Bob Cowser, Jr.


Murder victim Cary Ann Medlin, 1979.

Aerial view of the crime scene, Bean Switch Road, Greenfield, TN.

The old gate on Bean Switch Road where the body was found.

Robert Glen Coe's Mug Shot.

Coe's Ford Gran Torino.

Coe at trial, 1981.

Cary's mother, Charlotte Stout.

GREEN FIELDS: Crime, Punishment, and a Boyhood Between



WINNER-- BEST MEMOIR 2010, ADIRONDACK CENTER FOR WRITERS!




A "true crime memoir" dealing with the 1979 abduction and murder of the author's first grade classmate, and the execution twenty years later of the man convicted of the murder.


a straightforward account at times eerily reminiscent of Truman Capote's In Cold Blood, essayist Bob Cowser Jr. writes about the brutal 1979 murder of 8-year-old Cary Ann Medlin, the author's classmate in rural western Tennessee, and the trial and execution of Robert Glen Coe for the crime two decades later. Cowser's unflinching and thoughtful memoir elevates the story beyond simple true crime to a social commentary worthy of James Agee-- NASHVILLE SCENE

Cowser, a thoughtful essayist and author of three previous works of creative nonfiction, explores the myriad implications of the question. What is he doing here? Why did he survive to have a career and a child of his own? Why does Cary Ann Medlin’s tragic case fascinate him to the point of spending years researching and writing about it?... Cowser combines police and court transcripts with his own interviews of the surviving investigators, lawyers, and Coe’s family members. The finely crafted portrait of the killer that emerges is at once abhorrent and disturbingly compelling. Cowser delivers the seemingly inexorable unfolding of events surrounding Coe’s savage crime and eventual arrest in a straightforward, descriptive style reminiscent of Truman Capote in In Cold Blood... what motivates Cowser is his personal connection to the murder, a connection that gives him permission not only to mine the lives and families of killer and victim, but to ask questions that are more deeply personal than are required by the narrative form of the typical whodunit. Green Fields is, in the end, one man’s meditation on how random violence shapes our lives, and how we should respond to it... In his final reflections on the case and the time he spent pursuing it, Cowser mentions a file he maintained called “coincidences”—odd, but meaningless connections he found between Medlin, Coe, and himself or his family. And yet these connections, like the book itself, highlight the message of Coswer’s meditations: we are all connected to the violence of our society, in ways we prefer to ignore, but in ways that may shape us nonetheless-- Michael Ray Taylor, CHAPTER 16

an unusual and excellent memoir-- Gerry McGovern, Plattsburgh Press-Republican

Part memoir, part dispassionate retelling of an ugly, senseless act, Cowser’s book provides a well-woven account of the totality of a small town crime: the strangeness of the late seventies; the drugs and hopelessness that perhaps fueled the incident; the family pathology that Coe himself lived through as a child; the slow and tortured process of the judicial system; the chilling monotony of death row. A sense of sadness and waste predominates, from Coe’s forced watching of his father’s sexual depravity to Cary Ann’s mother’s ultimate insistence on retribution. Ignorance and poverty haunt the whole story... Cowser’s insertion of himself into the narrative offers connection, a photo-album-like view of a childhood next door-- Mark T. Mustian, FOURTH GENRE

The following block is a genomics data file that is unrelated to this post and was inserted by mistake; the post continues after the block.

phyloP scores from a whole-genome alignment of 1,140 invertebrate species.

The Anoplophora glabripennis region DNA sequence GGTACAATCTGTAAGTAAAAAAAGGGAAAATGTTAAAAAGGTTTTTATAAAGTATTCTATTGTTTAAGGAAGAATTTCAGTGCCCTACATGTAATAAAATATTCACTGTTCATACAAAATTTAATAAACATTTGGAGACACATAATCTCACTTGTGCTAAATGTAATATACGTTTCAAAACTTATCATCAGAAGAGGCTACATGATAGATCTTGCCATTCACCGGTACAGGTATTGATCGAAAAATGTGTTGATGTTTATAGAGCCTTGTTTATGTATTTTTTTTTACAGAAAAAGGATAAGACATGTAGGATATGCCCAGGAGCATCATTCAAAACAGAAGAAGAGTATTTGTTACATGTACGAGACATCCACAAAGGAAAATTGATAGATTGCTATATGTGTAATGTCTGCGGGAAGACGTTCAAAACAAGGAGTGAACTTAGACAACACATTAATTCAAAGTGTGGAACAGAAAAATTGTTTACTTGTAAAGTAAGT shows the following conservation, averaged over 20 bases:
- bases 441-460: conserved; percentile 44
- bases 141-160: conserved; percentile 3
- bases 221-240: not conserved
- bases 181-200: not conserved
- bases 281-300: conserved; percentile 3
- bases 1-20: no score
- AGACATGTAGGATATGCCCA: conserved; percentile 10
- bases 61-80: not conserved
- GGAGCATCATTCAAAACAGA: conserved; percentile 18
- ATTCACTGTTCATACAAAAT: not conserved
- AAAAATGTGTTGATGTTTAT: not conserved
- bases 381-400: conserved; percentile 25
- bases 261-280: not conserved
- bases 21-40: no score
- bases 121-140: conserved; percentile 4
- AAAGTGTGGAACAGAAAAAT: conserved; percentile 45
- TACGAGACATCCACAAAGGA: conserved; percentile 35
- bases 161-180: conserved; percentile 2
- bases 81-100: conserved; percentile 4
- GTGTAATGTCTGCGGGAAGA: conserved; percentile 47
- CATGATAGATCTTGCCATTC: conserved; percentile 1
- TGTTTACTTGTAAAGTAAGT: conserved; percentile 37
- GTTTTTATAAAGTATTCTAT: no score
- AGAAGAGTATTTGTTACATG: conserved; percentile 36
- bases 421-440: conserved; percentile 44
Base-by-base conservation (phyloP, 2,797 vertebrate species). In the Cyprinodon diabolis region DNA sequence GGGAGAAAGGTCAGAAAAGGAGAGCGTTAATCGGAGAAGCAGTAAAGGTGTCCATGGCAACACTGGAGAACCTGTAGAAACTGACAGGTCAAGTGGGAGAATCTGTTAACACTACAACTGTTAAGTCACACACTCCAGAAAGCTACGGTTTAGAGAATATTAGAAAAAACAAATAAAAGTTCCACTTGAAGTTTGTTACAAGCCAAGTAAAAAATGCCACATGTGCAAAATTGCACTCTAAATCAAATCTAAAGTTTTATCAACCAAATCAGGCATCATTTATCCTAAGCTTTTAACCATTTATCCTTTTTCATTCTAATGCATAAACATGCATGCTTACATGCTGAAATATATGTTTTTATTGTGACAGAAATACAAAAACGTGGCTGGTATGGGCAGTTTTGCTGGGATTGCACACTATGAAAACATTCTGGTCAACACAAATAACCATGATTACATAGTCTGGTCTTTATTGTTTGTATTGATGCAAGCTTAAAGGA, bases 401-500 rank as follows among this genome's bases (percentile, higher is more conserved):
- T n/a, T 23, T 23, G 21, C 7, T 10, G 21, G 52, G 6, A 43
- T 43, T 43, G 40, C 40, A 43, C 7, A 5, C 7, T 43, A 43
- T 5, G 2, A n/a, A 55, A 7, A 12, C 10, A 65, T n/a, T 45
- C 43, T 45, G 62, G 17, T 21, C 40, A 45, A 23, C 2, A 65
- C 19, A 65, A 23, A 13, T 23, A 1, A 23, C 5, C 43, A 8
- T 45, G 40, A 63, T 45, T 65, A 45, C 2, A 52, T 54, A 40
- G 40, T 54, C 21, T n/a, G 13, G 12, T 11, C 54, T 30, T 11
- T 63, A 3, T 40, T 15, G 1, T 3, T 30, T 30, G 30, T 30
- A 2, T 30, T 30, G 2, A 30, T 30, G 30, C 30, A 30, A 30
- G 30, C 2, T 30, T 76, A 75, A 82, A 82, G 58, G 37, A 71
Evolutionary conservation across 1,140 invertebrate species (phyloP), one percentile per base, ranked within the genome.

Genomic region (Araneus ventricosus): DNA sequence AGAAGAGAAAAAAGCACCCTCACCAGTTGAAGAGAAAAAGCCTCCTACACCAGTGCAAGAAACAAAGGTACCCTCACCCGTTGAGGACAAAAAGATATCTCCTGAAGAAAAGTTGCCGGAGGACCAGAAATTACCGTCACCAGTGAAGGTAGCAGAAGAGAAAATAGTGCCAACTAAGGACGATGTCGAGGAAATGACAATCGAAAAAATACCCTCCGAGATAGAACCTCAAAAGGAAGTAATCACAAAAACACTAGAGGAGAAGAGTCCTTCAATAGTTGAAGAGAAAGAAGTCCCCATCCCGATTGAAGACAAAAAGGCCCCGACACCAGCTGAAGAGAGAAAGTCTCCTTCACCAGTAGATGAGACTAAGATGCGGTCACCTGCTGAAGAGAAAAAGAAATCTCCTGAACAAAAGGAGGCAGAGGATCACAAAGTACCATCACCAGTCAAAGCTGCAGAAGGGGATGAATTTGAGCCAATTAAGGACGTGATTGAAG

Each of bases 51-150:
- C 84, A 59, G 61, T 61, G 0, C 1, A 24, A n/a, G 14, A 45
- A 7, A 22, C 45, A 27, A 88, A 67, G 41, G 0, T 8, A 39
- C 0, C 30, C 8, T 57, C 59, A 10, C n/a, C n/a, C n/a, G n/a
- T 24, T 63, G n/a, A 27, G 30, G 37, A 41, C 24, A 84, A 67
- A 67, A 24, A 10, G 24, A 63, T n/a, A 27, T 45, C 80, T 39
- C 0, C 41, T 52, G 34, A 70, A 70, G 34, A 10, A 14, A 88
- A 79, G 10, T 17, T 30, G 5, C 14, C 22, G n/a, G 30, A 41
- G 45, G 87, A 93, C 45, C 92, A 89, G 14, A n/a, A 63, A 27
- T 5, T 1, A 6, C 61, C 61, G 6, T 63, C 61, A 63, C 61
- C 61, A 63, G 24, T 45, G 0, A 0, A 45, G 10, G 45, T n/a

[The author] decries the sentimental story of angelic victim and demonic killer, seeing instead a case of poverty and mental illness that turn a stark morality play into something more complex and sad. Cowser's poetic prose enhances this meditation on a community, a crime, and how each affected the other. Recommended for fans of true crime, Southern memoirs, and social justice-- LIBRARY JOURNAL

Cowser ably juggles the history of Coe's life and legal battle with his own peripheral connections to the case, raising a powerful examination about the lasting impact of violence and capital punishment in the Deep South-- PUBLISHERS WEEKLY

It’s a testament to Cowser’s bulldogging that despite his abhorrence of the death penalty—he calls himself an accomplice in Coe’s demise, a onetime citizen of the state that executed him—he lets Stout’s rage and remembrance resonate. In flint-sharp reportorial detail, he drags us through the long slog of appeals and to Coe’s death by injection—sedatives and drugs to induce cardiac arrest... This book is buoyed by its fair trade between author and his many-tentacled subject. Cowser’s tapping the horrors of both “crimes” is fearsome, penitent, and grave-- Thomas Larson, CONTRARY magazine

Amid the flood of make-believe violence churned out by the American media, here is a keenly-felt documentary about the causes and costs of real violence. Bob Cowser does not blink, nor does he allow us to blink, as he investigates what led to the murder of a grade school classmate and what that murder unleashed. Part true crime story, part coming-of-age memoir, part meditation on the culture of poverty and the ethics of capital punishment, Green Fields is entirely compelling. -- Scott Russell Sanders, author of A PRIVATE HISTORY OF AWE

Buy My Books!

Essay Anthology
Collection of 18 Familiar Essays by New York Writers
True Crime/Memoir
Memoir
A Professor Joins America's Oldest Semi-Pro Football Team
Personal Essays
A Collection of Coming-of-Age Essays, (October 2006 from U. of South Carolina Press)
Personal Essays (Anthology)